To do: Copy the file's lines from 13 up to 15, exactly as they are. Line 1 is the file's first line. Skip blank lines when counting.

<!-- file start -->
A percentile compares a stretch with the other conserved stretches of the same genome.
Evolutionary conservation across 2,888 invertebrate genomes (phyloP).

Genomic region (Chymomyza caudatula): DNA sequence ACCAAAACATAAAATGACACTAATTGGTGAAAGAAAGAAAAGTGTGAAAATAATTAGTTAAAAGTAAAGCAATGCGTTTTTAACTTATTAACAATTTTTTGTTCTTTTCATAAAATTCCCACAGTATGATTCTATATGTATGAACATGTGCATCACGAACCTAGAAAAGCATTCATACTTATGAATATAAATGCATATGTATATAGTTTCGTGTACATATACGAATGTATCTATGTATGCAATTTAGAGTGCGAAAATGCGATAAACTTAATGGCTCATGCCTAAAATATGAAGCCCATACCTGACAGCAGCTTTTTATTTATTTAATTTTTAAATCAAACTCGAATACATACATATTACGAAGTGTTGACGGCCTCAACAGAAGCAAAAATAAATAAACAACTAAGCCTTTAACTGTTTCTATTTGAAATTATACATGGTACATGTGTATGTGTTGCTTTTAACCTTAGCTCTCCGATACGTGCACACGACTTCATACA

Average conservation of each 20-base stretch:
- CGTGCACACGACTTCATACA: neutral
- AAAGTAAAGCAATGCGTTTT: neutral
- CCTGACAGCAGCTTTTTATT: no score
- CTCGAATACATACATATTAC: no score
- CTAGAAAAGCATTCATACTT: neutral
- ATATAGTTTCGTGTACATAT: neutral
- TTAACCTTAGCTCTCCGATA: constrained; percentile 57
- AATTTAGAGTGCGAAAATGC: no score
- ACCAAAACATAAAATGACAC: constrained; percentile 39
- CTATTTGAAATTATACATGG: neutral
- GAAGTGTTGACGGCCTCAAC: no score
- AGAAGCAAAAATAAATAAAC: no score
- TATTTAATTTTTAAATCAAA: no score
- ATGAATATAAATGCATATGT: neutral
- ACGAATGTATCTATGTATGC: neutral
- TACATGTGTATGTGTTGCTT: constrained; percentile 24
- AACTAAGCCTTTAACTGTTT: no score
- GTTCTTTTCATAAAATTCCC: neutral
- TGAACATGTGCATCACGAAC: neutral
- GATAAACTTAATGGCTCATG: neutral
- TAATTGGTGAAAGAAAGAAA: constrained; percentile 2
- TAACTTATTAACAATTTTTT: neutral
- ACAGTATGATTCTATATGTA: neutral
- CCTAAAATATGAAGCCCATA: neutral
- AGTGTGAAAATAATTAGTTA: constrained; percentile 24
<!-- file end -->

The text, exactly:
- ACCAAAACATAAAATGACAC: constrained; percentile 39
- CTATTTGAAATTATACATGG: neutral
- GAAGTGTTGACGGCCTCAAC: no score